Republican congressmen from Kentucky are confident that their caucus will be able to work together to solve the big issues facing the country while the struggle over leadership continues.
The Kentucky Chamber sat down with members of Kentucky’s congressional delegation Tuesday afternoon, before Congressman Paul Ryan of Wisconsin announced he would run for the caucus’ top spot Tuesday evening.
Before that announcement, Kentucky Rep. Brett Guthrie, R-Bowling Green, told the Chamber this is his first time experiencing a change in leadership but he believed the caucus was looking at all the right options.
“Right now, everyone is looking to Paul Ryan. He’s got credibility, he’s a conservative, he ran a national campaign, plus he is just a great guy and has a lot of character. But people look to him as a leader,” Guthrie said adding that if Ryan was not running there was a possibility that a member of Congress who is not running for re-election could take the post in the interim while the caucus sorted out their differences (at :30 in the video).
On those differences, Guthrie said he believes all members of the caucus want the same things in terms of moving the country forward.
“There are 247 members of the caucus, there’s well over 200 that feel like we need to go tackle big issues and work together. There’s another group that wants to do it as well, we just have different views on tactics. And so the question is are we going to be able to all come together to get 218 [votes]. My hope is that we can get all 247 but it is hard to get 247 people to agree on anything,” Guthrie said. “Once you agree on the end goal, I think hopefully and certainly we can agree on how to get there.”
Watch the interview segment with Guthrie below:
As for how the leadership election will impact the big issues currently on the table in Congress including deadlines for a budget, the Highway Trust Fund and the debt ceiling, Kentucky Congressman and U.S. House Appropriations Chair Hal Rogers told the Chamber he believes the caucus is focused on finding solutions in the midst of the leadership election.
“That’s a really good question and in fact I just left a meeting with all of the chairmen of the various committees in the House with Majority Leader McCarthy and that is one of the things we talked about. How are we going to manage these really really difficult things at a time when we are leaderless, more or less,” Rogers said. “We will find a way to do it. And it may not be pretty, it could be ugly even but we will find a way. That’s the way this place operates.”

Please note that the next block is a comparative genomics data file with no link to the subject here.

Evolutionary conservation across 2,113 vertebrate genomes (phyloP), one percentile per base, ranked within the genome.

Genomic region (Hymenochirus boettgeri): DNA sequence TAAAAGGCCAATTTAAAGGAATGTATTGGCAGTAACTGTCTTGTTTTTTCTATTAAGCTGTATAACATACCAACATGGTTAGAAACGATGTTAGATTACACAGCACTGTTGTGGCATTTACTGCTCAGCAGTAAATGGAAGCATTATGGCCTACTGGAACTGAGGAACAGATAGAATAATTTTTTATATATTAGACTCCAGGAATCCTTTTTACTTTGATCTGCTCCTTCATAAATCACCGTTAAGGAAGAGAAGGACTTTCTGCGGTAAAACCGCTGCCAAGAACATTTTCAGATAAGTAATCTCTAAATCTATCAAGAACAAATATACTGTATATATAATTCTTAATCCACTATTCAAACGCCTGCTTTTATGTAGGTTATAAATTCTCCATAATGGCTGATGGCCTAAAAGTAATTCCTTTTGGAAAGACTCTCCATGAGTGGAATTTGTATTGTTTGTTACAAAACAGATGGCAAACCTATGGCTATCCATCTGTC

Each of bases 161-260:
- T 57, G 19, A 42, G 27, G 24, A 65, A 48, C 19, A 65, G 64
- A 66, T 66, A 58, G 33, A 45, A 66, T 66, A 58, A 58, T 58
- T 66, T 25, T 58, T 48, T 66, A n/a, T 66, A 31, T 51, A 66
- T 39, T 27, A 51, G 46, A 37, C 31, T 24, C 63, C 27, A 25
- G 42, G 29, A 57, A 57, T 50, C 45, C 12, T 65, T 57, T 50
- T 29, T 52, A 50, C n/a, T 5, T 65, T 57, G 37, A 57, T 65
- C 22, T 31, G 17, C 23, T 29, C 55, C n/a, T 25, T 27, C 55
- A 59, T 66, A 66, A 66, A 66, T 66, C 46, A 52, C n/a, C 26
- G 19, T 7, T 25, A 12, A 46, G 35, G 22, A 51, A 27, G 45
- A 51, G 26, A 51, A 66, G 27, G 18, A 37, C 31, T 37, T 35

Rogers also noted that Congress frequently experiences power struggles like this one, even when it is not in a leadership election.
“Plus you’ve got 435 people who think they ought to be president. Well, 434,” Rogers joked in the interview below.
U.S. Rep. Ed Whitfield of Hopkinsville said he does not have any fears that the leadership election will interfere with the caucus addressing any of the big issues as House Majority Leader Kevin McCarthy, who decided not to run for the speakership, is still the one setting the agenda.
“I don’t really think we will skip a beat on that. We are going to have to have Democratic votes to pass some things that we need to keep the government operating but I think there is a commitment to do that and I don’t expect that there will be a government shutdown,” Whitfield said.
Whitfield continued by explaining the additional issues facing Congress and the country including the growing national debt and more that he feels need to be tackled but said he is not worried about the leadership election stopping them from addressing the issues.
“Honestly, I am not concerned about it. There’s always a distraction in Congress. There is always some issue. And that is what the institution is about,” Whitfield said. “It has been a little bit of a distraction because we thought we were going to select a speaker and Kevin McCarthy stepped down so now we have got to find someone else but the majority leader is still setting the agenda, working with the speaker’s office and the whip’s office. So I don’t expect that there is going to be any major impediment to addressing these issues.”
Interviews with each of the congressmen on the big issues and deadlines discussed in this post and other topics will be up on Bottom Line in the coming weeks.